Hyatt Hotels CEO Mark Hoplamazian believes having a sense of purpose drives decisions and builds partnerships. "People are looking to connect, and I’m encouraged because I believe we can allow people to travel safely and fulfill that human need."
As the world moved into lockdown mode, what was Hyatt’s COVID-19 response?
We created a global care and cleanliness commitment program, which was centered around expert advice from partners like the Cleveland Clinic. We also had an architectural firm tell us how they would conceive of the space utilization at our hotels, both with respect to social distancing considerations as well as repurposing spaces to create more outdoor venues. At each hotel we appointed a well-being and hygiene manager, and the teams went through a training and accreditation process. I also took the training to immerse myself and see how our colleagues would handle it. We felt it was an extra measure of assurance that we were taking all necessary precautions.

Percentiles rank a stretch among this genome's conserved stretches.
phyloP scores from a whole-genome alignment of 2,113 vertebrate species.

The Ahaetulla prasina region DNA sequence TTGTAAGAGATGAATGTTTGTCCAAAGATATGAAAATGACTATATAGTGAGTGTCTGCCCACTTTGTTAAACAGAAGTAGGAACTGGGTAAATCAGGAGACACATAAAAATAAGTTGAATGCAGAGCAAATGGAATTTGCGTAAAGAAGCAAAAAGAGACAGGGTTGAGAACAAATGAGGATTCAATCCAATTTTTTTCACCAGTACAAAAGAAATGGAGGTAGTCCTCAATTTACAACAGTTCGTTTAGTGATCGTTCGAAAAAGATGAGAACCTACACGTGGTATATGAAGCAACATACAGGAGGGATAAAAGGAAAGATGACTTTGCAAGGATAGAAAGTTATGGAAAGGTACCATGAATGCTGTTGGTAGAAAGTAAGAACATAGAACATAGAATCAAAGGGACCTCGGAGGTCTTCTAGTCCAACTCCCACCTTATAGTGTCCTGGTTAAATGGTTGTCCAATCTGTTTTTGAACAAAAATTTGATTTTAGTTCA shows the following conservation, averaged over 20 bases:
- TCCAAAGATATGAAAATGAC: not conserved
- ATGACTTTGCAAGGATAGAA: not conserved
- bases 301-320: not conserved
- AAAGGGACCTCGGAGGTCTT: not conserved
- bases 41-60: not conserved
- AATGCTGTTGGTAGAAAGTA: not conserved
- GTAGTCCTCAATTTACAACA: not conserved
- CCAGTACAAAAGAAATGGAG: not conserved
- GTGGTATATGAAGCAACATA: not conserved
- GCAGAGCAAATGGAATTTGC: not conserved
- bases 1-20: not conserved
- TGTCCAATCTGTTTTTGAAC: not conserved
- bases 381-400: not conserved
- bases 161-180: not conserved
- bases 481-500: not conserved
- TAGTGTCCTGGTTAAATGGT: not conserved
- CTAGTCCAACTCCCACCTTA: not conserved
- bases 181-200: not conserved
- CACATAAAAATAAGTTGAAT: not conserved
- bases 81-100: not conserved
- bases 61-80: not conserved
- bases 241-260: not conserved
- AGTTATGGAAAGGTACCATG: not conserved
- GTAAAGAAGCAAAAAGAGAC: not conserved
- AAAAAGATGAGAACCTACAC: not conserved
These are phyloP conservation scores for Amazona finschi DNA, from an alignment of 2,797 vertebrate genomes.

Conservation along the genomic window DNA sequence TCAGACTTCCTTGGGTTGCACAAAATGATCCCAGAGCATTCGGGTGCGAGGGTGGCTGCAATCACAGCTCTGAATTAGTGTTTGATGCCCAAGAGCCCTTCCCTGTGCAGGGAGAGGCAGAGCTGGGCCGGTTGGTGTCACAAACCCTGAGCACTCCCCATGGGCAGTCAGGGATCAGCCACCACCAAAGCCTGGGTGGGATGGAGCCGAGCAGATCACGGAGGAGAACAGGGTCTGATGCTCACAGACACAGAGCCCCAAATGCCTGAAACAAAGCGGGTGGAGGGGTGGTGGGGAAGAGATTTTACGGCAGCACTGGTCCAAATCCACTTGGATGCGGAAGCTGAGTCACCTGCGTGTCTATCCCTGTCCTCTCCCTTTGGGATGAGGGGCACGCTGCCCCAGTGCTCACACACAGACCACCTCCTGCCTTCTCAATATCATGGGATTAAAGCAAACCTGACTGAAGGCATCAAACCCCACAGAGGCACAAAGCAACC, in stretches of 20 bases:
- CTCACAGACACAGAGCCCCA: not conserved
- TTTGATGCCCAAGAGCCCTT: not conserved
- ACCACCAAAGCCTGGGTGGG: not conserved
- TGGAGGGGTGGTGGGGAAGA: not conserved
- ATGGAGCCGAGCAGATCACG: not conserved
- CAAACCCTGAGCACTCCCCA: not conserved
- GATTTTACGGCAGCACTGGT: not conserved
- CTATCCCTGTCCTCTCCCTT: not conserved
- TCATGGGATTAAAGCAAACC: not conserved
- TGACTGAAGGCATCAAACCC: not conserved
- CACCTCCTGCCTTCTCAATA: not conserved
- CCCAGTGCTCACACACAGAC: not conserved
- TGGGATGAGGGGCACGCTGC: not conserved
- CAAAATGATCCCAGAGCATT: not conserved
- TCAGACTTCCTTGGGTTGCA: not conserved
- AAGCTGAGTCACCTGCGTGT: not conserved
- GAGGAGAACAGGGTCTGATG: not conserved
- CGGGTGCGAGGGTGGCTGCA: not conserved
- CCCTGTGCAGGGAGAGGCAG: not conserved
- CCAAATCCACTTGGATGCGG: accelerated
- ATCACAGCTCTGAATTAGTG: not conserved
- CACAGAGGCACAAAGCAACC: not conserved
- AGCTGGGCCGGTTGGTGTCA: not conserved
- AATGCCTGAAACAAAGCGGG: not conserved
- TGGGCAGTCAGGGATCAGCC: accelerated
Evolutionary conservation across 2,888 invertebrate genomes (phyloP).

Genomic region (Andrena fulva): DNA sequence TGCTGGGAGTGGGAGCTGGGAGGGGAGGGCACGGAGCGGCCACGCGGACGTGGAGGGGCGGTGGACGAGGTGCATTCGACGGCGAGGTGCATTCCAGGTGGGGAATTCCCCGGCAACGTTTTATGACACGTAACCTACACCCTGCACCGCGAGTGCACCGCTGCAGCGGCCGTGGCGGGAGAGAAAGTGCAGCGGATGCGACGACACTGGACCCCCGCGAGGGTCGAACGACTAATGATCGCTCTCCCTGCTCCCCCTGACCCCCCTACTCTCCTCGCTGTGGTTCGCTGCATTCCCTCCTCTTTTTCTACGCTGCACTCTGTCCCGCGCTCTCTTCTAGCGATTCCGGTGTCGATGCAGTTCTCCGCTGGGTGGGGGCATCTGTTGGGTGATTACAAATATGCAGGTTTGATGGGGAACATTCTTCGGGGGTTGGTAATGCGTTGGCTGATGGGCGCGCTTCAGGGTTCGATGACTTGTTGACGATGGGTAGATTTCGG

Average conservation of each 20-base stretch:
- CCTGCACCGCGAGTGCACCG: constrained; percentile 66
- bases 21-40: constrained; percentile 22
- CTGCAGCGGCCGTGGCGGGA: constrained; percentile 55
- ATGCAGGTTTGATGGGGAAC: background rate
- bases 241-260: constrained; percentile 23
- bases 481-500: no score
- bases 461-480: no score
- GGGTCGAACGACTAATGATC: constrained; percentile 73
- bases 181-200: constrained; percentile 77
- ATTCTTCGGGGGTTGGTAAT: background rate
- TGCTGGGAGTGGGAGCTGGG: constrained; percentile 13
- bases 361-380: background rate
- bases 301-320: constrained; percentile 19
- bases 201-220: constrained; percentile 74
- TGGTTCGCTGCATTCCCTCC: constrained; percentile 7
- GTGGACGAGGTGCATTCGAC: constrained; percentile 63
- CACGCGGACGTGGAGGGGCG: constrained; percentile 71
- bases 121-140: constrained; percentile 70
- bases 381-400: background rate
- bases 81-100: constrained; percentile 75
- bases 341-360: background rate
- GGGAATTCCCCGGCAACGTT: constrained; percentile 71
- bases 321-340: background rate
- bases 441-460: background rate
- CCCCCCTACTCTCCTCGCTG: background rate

Were there any inspiring moments during the beginning of the pandemic?
During the swell of caseloads in New York, there was a hospital at the center of the outbreak. They had more COVID-19 patients than any other hospital in the country at that time. American Airlines and Hyatt got together and gave free vacations to 4,000 people working at the hospital, to give them something to look forward to. People really appreciated what they did, and I remain completely humbled by their sense of humanity and putting themselves at risk. It was an amazing opportunity to acknowledge and give something back to those folks.
How did you stay connected with your audience during the lockdowns?